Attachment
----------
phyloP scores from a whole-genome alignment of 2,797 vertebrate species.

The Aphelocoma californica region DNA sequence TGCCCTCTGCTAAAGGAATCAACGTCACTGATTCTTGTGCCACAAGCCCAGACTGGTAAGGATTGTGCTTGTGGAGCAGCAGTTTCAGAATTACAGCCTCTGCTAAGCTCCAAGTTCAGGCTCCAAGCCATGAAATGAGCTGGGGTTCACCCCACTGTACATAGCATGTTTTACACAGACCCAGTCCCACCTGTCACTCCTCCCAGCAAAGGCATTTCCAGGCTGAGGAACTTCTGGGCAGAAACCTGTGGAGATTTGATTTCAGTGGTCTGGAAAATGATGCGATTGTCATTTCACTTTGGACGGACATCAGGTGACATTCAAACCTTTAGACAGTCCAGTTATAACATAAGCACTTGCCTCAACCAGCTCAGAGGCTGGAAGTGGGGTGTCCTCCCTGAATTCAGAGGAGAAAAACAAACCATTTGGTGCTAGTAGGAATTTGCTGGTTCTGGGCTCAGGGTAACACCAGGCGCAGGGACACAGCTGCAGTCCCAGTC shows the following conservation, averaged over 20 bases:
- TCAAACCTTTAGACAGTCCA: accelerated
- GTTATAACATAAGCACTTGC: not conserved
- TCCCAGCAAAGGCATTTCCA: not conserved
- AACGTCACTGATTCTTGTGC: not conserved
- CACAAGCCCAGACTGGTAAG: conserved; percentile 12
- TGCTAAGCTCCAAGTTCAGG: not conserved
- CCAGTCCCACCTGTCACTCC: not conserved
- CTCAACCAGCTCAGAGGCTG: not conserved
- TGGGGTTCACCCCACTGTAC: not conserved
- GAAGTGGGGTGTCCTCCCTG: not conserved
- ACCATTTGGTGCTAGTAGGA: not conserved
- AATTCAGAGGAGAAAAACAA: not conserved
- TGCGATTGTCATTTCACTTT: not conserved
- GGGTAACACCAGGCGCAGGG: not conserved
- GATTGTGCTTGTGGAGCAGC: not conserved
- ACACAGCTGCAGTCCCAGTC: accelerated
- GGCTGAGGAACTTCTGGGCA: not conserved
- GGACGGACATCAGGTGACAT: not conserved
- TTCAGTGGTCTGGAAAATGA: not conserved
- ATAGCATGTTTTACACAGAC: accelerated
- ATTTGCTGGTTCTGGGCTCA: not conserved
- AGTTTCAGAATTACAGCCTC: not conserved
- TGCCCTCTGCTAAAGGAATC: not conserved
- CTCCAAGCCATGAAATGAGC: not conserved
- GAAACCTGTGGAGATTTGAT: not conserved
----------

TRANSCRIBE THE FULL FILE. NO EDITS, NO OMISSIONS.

phyloP scores from a whole-genome alignment of 2,797 vertebrate species.

The Aphelocoma californica region DNA sequence TGCCCTCTGCTAAAGGAATCAACGTCACTGATTCTTGTGCCACAAGCCCAGACTGGTAAGGATTGTGCTTGTGGAGCAGCAGTTTCAGAATTACAGCCTCTGCTAAGCTCCAAGTTCAGGCTCCAAGCCATGAAATGAGCTGGGGTTCACCCCACTGTACATAGCATGTTTTACACAGACCCAGTCCCACCTGTCACTCCTCCCAGCAAAGGCATTTCCAGGCTGAGGAACTTCTGGGCAGAAACCTGTGGAGATTTGATTTCAGTGGTCTGGAAAATGATGCGATTGTCATTTCACTTTGGACGGACATCAGGTGACATTCAAACCTTTAGACAGTCCAGTTATAACATAAGCACTTGCCTCAACCAGCTCAGAGGCTGGAAGTGGGGTGTCCTCCCTGAATTCAGAGGAGAAAAACAAACCATTTGGTGCTAGTAGGAATTTGCTGGTTCTGGGCTCAGGGTAACACCAGGCGCAGGGACACAGCTGCAGTCCCAGTC shows the following conservation, averaged over 20 bases:
- TCAAACCTTTAGACAGTCCA: accelerated
- GTTATAACATAAGCACTTGC: not conserved
- TCCCAGCAAAGGCATTTCCA: not conserved
- AACGTCACTGATTCTTGTGC: not conserved
- CACAAGCCCAGACTGGTAAG: conserved; percentile 12
- TGCTAAGCTCCAAGTTCAGG: not conserved
- CCAGTCCCACCTGTCACTCC: not conserved
- CTCAACCAGCTCAGAGGCTG: not conserved
- TGGGGTTCACCCCACTGTAC: not conserved
- GAAGTGGGGTGTCCTCCCTG: not conserved
- ACCATTTGGTGCTAGTAGGA: not conserved
- AATTCAGAGGAGAAAAACAA: not conserved
- TGCGATTGTCATTTCACTTT: not conserved
- GGGTAACACCAGGCGCAGGG: not conserved
- GATTGTGCTTGTGGAGCAGC: not conserved
- ACACAGCTGCAGTCCCAGTC: accelerated
- GGCTGAGGAACTTCTGGGCA: not conserved
- GGACGGACATCAGGTGACAT: not conserved
- TTCAGTGGTCTGGAAAATGA: not conserved
- ATAGCATGTTTTACACAGAC: accelerated
- ATTTGCTGGTTCTGGGCTCA: not conserved
- AGTTTCAGAATTACAGCCTC: not conserved
- TGCCCTCTGCTAAAGGAATC: not conserved
- CTCCAAGCCATGAAATGAGC: not conserved
- GAAACCTGTGGAGATTTGAT: not conserved